FOR ITS second year, the Italian Film Festival — which brings a selection of films from the Venice International Film Festival to be shown in Metro Manila — is showcasing nine films from Nov. 14 to 18 in select cinemas.
The nine films are:
• Love and Bullets (2017), directed by Antonio Manetti and Marco Manetti. This is a musical comedy about a hired killer and his target who then rediscover the love they had when they were younger.
“The genre of the musical has allowed us to go over the top, tackling the profound and important themes like love and death while maintaining a light and spectacular tone. We are not aiming for realism, but plausibility. In order to believe in the story we are telling, we like to take real characters, whom we have met in real life, and set them in the fanciful frame of an exaggerated tale,” the directors said in a press release.
• Ugly Nasty People (2017) by Cosimo Gomez, meanwhile is an action/comedy about four people who hope to pull off a heist that will change their lives forever — no matter that one has no arms, the other has no legs, another is a drug-addict, and the final member of their motley crew is dwarf rapper.
“The underlying theme of [Ugly Nasty People] is equality. The whole film revolves around the ‘rule’ that any human being can be cynical and ruthless regardless of his or her appearance,” Mr. Gomez was quoted as saying in the release.
• Cinderella and the Cat (2017) by Alessandro Rak, Ivan Cappiello, Marino Guarnieri and Dario Sansone, is an animated feature retelling the classic Cinderella — this time set in Naples. In this tale, Cinderella was raised on a ship docked in the harbor of Naples for over 15 years, living under the shadow of her wicked stepmother and stepsisters, while outside, the city grapples with decline and entrusts its entire future on a drug dealer.
“The story is divided into two acts: an age of light and one of ash. Past and present, fairy tale and reality, which, thanks to the wonder of a by now unused technology, find themselves living in the same place,” said the directors were quoted as saying in the release.
• Hannah (2018) by Andrea Pallaoro is said to be an intimate portrait of a woman’s loss of identity after being left alone as a consequence of her husband’s imprisonment.
“Hannah explores the inner torment of a woman in denial, trapped by her own sense of loyalty and devotion, paralyzed by her insecurities and dependencies. Hannah’s struggle touches me deeply, maybe because I sense how unforgiving the world can be towards her, or maybe because I see in her certain parts of myself,” Ms. Pallaoro said.
“More than anything, I wanted the world to see her, to sense her grief and to witness her struggle to define herself anew, alone,” she added in her director’s statement.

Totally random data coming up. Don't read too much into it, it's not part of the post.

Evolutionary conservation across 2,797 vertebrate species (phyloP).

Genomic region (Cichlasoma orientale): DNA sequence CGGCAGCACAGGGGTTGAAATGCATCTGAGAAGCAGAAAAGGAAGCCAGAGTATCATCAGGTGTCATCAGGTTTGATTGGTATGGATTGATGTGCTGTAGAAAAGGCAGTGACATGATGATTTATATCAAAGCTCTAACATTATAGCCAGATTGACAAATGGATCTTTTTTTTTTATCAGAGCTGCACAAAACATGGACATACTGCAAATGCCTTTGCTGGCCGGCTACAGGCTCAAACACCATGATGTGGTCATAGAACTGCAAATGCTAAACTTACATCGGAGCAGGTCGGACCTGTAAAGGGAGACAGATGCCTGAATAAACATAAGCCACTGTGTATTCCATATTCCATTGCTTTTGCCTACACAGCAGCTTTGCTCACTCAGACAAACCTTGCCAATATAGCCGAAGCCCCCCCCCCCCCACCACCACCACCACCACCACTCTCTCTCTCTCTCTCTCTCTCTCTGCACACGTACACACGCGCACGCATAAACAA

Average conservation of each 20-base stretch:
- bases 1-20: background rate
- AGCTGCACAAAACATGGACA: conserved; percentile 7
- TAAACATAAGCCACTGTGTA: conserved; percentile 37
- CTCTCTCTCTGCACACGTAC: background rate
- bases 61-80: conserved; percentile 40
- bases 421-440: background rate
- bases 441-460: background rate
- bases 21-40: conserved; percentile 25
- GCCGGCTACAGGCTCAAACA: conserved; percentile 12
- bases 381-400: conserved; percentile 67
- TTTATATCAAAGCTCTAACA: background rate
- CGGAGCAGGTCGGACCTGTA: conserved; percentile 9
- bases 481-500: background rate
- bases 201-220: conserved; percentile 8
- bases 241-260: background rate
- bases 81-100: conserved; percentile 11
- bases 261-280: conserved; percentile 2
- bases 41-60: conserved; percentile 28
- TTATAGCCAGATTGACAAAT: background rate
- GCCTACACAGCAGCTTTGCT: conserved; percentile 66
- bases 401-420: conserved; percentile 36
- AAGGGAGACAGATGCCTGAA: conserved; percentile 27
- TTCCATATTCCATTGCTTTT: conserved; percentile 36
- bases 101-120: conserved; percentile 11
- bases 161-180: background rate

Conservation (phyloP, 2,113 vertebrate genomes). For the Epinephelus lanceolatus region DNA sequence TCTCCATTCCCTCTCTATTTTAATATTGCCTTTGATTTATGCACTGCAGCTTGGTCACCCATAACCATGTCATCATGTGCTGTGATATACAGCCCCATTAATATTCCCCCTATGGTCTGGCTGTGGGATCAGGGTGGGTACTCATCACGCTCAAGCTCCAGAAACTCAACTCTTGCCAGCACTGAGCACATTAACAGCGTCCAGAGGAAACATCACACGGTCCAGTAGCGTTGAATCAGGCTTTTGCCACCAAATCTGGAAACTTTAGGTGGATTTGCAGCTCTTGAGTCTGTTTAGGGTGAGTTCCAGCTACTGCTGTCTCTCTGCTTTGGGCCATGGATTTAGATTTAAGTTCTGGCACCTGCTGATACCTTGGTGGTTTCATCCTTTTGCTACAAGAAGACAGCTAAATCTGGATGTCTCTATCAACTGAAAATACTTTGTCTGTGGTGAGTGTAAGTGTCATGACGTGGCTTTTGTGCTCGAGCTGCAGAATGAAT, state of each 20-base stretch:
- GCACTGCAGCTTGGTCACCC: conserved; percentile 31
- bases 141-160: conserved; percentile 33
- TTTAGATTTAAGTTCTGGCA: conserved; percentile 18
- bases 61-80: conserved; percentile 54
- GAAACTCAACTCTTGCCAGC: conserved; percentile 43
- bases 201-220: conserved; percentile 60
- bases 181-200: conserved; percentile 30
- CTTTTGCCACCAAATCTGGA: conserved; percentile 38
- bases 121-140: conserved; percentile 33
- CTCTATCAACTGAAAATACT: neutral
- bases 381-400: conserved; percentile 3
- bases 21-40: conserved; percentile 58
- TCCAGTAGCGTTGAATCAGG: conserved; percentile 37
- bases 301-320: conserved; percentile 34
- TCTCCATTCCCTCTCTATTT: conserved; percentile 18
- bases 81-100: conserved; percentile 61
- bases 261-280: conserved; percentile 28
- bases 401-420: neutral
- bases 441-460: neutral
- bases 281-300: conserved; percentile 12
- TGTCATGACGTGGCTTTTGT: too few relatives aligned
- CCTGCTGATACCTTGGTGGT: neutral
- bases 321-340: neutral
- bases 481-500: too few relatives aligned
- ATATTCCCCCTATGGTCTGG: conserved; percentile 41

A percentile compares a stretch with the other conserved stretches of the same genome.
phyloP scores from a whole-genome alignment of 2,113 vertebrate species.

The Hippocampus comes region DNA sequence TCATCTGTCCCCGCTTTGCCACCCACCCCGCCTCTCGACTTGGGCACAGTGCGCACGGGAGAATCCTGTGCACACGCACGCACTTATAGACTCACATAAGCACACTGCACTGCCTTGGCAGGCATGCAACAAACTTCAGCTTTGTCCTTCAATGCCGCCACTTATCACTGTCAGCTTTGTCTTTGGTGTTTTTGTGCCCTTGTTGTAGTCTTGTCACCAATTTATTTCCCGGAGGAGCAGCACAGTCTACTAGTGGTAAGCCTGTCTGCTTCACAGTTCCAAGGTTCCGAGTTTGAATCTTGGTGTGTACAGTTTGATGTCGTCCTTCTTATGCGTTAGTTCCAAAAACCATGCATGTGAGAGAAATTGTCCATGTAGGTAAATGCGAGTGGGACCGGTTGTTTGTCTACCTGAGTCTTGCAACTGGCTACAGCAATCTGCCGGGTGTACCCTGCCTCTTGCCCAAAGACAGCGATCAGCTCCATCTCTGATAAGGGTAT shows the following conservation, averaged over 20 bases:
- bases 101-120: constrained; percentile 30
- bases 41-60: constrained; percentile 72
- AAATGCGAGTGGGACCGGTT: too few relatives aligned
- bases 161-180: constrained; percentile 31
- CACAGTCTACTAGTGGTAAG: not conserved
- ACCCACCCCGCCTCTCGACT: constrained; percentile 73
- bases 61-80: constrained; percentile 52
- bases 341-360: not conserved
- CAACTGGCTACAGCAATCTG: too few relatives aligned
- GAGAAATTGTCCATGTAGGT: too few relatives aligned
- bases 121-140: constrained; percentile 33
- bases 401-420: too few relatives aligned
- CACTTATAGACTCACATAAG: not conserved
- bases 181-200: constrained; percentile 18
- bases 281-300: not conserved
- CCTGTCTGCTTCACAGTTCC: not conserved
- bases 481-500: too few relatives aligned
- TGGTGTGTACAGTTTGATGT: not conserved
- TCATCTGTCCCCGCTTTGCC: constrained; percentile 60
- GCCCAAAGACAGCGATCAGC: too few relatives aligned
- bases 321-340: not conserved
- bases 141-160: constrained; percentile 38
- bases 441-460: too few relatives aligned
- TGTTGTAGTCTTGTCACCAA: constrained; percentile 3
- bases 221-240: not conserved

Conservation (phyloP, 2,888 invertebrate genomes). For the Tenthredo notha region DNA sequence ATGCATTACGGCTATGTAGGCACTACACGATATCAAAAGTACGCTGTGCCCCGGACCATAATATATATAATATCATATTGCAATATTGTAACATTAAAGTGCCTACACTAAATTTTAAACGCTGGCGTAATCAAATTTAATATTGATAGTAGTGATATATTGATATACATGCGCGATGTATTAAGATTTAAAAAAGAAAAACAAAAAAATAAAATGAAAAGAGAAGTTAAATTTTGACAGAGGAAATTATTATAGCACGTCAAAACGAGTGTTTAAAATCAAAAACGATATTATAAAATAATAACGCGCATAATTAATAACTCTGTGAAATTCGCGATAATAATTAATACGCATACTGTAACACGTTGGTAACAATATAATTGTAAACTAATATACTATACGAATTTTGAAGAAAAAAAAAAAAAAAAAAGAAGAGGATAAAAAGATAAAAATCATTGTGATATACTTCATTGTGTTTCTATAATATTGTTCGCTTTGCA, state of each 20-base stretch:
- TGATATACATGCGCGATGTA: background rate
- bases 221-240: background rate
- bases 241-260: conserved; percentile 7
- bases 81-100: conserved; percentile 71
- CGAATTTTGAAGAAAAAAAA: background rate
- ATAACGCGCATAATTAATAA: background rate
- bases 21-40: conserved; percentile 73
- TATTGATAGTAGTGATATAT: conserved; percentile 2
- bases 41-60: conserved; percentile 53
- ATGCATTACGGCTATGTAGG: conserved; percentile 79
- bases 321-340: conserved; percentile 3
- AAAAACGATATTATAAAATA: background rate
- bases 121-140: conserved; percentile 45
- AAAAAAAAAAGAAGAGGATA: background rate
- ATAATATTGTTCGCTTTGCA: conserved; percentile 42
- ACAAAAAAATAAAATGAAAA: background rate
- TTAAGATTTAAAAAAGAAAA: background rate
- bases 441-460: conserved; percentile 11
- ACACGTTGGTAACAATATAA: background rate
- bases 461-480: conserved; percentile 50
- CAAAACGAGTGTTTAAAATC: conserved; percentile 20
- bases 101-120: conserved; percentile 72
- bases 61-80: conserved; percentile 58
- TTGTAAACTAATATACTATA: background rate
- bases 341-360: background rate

• Emma (2017) by Silvio Saldini is about Teo, a man on the run from his past: his family, the women he slept with, and his responsibilities. He then meets the titular character, a blind woman who has not allowed her life to slide into darkness and who works as an osteopath. Teo and Emma embark on an affair without knowing that at the end of it, the two of them will never be the same.
“A few years ago I made a documentary with blind people. I came across people full of life and irony, who despite their handicap hold down jobs, practice sports, travel. Then I realized that I had never seen any of this in cinema… so I decided to make a film of a love affair with a blind person as it happens in real life,” Mr. Saldini said in the statement.
• Red Desert (1964) by Michelangelo Antonioni is about a woman who, after a car accident, lives a life of depressive neurosis and how her husband’s friend tries to help her get out of her solitude by embarking on an affair with her, which only led to deepening her depression.
“I tried to squeeze every last drop of narrative force out of the color so that it would be in keeping with the spirit of every scene, of every sequence,” Mr. Antonioni, considered one of the most significant Italian film directors of the post-war period, was quoted as saying in the director’s statement of the press release.
• 1900 (1976) by Bernardo Bertolucci, is a historical drama about two childhood friends in northern Italy during the early 20th century who drift apart as adults as their values find them directly in conflict.
“For me  is a microcosm… a tiny region of Italy much enlarged and thus is some ways made — horrible word — universal,” Mr. Bertolucci said in the release.
• The Leisure Seeker (2017) by Paolo Virzi is a heartwarming drama about a couple — the wife has cancer while the man has dementia — that tries to escape a destiny of medical care that would have kept them apart forever by traveling in their old RV through an America they no longer recognize.
“[In the film] I tried not to give up the habits of a director born in Italy, using the ingredients that I always cherish: truth, humanity, irony, the mixture of comedy and tragedy, comic misadventures and moment of pure joy. It seems to me that the outcome is a road movie about the freedom to choose every moment of your life, told with the simplicity of a song,” said Mr. Virzi in the release.
• And finally, A Family (2017) by Sebastiano Riso. The film is about a woman, Maria, who wants to create a real family and her partner who doesn’t.
“It was important that Maria was represented without extravagance, with due discretion, so as to communicate her fragility, but also her desire, which was torn and yet very strong to be a mother,” Mr. Riso said in his director’s statement.
Italian Cinema from Venice to Manila runs from Nov. 14 to 18 at the cinemas of Central Square in Taguig, Greenbelt 3 in Makati, and UP Town Center in Quezon City. Admission is free on a first-come, first-served basis. — ZBC